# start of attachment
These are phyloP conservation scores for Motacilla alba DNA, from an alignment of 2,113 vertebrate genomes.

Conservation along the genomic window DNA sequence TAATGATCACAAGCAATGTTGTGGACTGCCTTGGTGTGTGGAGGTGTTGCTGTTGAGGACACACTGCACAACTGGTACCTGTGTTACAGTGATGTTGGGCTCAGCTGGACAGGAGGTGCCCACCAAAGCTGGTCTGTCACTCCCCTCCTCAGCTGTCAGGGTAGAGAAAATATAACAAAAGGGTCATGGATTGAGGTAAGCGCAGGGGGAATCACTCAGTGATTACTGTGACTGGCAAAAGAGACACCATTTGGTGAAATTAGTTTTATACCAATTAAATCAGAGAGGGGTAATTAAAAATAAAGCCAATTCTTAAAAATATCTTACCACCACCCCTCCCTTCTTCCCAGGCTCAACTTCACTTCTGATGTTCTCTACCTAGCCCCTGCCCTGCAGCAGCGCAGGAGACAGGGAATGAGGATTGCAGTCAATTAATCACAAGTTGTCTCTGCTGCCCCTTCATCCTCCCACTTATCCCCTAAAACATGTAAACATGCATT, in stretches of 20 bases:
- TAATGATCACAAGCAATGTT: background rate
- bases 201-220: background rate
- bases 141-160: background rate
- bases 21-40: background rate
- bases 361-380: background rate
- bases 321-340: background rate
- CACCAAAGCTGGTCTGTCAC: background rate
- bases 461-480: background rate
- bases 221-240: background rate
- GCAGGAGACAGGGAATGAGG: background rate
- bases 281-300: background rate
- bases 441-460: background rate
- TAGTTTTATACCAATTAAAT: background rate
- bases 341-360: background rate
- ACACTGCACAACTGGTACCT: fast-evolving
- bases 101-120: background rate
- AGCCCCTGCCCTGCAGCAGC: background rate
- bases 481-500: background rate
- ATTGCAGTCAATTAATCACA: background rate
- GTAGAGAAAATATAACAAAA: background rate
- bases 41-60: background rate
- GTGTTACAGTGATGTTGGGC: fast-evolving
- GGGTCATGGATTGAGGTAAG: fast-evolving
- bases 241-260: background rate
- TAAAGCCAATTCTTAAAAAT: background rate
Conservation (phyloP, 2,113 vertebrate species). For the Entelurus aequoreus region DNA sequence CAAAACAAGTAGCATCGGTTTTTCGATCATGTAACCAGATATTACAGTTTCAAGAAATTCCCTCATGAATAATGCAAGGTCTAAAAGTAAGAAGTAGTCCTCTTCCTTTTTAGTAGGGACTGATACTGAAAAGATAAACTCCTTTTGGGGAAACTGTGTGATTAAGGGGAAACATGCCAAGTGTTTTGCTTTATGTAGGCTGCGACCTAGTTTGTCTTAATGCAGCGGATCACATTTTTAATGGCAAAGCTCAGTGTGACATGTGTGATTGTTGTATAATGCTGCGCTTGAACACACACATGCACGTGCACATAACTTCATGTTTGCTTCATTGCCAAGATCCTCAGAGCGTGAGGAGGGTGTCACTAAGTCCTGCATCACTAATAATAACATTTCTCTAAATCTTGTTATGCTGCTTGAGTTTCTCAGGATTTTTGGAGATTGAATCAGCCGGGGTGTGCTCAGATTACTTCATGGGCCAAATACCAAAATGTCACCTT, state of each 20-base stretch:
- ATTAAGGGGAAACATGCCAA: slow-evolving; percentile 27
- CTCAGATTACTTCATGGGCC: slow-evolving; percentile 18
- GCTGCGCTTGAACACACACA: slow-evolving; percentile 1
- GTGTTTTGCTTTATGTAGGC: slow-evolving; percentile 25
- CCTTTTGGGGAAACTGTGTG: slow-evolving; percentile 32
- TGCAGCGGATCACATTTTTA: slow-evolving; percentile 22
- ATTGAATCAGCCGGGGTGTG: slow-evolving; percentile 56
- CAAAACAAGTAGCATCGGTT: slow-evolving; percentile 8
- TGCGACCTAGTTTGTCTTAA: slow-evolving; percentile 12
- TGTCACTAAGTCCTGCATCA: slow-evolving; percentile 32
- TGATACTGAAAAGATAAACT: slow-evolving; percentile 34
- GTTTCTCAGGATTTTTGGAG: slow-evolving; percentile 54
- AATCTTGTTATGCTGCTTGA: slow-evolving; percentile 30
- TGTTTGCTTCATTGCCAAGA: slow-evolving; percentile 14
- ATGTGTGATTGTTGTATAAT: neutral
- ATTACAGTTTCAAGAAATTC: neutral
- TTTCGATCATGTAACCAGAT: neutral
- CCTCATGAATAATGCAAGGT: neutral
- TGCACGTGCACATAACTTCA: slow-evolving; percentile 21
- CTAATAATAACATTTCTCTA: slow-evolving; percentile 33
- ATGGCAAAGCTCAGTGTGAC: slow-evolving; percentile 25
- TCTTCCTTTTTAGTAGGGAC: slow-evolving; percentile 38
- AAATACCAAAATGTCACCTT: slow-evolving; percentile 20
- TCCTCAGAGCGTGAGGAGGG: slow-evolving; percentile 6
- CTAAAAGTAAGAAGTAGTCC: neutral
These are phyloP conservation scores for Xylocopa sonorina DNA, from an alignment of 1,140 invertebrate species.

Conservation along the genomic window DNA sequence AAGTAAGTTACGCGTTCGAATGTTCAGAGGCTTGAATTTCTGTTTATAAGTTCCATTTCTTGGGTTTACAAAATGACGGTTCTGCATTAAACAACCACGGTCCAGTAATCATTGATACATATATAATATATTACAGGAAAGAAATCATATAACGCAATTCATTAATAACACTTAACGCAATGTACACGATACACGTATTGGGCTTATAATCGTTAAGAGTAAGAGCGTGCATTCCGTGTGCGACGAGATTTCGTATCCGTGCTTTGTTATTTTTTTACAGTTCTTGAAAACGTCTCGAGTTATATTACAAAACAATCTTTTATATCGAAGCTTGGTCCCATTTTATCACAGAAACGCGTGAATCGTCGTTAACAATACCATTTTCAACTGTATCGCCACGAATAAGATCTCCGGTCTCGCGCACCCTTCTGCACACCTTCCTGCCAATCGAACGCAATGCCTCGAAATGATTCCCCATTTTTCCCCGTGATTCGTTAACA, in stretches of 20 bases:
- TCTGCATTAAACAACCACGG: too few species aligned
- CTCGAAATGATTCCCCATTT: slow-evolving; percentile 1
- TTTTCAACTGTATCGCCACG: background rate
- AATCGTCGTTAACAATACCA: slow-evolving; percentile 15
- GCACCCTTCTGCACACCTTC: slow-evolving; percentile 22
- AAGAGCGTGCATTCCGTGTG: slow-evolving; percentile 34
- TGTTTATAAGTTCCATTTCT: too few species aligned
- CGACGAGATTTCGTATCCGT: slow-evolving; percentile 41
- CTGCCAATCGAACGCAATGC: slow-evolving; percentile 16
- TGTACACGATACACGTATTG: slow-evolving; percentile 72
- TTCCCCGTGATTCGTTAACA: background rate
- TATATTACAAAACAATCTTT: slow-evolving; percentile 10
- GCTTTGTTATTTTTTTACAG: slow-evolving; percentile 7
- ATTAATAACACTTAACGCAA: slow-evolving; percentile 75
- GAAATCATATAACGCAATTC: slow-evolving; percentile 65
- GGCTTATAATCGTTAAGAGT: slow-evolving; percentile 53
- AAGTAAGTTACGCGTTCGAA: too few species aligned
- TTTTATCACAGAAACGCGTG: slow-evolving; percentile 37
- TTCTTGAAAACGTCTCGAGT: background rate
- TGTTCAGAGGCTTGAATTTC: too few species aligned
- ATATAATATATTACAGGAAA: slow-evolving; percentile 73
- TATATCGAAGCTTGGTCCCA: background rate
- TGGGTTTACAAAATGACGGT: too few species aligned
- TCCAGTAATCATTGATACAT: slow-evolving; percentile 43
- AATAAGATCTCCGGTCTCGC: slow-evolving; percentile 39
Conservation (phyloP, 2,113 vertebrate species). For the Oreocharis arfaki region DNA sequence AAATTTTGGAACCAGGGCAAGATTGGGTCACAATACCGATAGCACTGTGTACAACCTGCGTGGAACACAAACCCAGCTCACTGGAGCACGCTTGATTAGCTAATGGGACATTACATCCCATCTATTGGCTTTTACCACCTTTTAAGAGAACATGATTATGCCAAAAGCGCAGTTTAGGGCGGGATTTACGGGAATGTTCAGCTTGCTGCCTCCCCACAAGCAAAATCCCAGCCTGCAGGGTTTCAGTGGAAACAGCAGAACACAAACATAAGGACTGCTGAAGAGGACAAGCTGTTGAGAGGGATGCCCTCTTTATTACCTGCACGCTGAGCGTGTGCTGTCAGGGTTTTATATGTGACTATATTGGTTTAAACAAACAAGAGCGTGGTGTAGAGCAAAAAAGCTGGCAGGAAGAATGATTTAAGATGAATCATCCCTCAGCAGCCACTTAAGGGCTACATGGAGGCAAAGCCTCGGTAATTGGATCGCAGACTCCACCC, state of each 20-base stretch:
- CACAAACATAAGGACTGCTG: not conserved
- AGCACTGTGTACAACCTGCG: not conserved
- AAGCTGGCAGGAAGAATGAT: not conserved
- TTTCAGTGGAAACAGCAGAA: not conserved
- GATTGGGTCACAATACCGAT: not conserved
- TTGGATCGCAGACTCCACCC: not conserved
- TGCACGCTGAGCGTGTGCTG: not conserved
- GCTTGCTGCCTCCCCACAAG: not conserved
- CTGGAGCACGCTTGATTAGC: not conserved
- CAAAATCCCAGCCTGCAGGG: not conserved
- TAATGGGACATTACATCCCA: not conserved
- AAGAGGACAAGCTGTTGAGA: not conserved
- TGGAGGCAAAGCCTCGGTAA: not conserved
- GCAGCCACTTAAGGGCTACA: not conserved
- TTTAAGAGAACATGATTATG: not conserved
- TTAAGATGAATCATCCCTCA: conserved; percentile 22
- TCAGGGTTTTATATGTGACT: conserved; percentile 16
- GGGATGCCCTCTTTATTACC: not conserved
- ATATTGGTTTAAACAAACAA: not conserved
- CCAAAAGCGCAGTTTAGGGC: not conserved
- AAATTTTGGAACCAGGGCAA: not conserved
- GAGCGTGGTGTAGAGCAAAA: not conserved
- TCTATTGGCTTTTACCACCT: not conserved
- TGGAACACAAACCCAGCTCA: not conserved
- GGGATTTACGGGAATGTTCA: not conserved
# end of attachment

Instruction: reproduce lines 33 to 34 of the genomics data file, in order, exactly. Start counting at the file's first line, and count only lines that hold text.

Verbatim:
- CCTTTTGGGGAAACTGTGTG: slow-evolving; percentile 32
- TGCAGCGGATCACATTTTTA: slow-evolving; percentile 22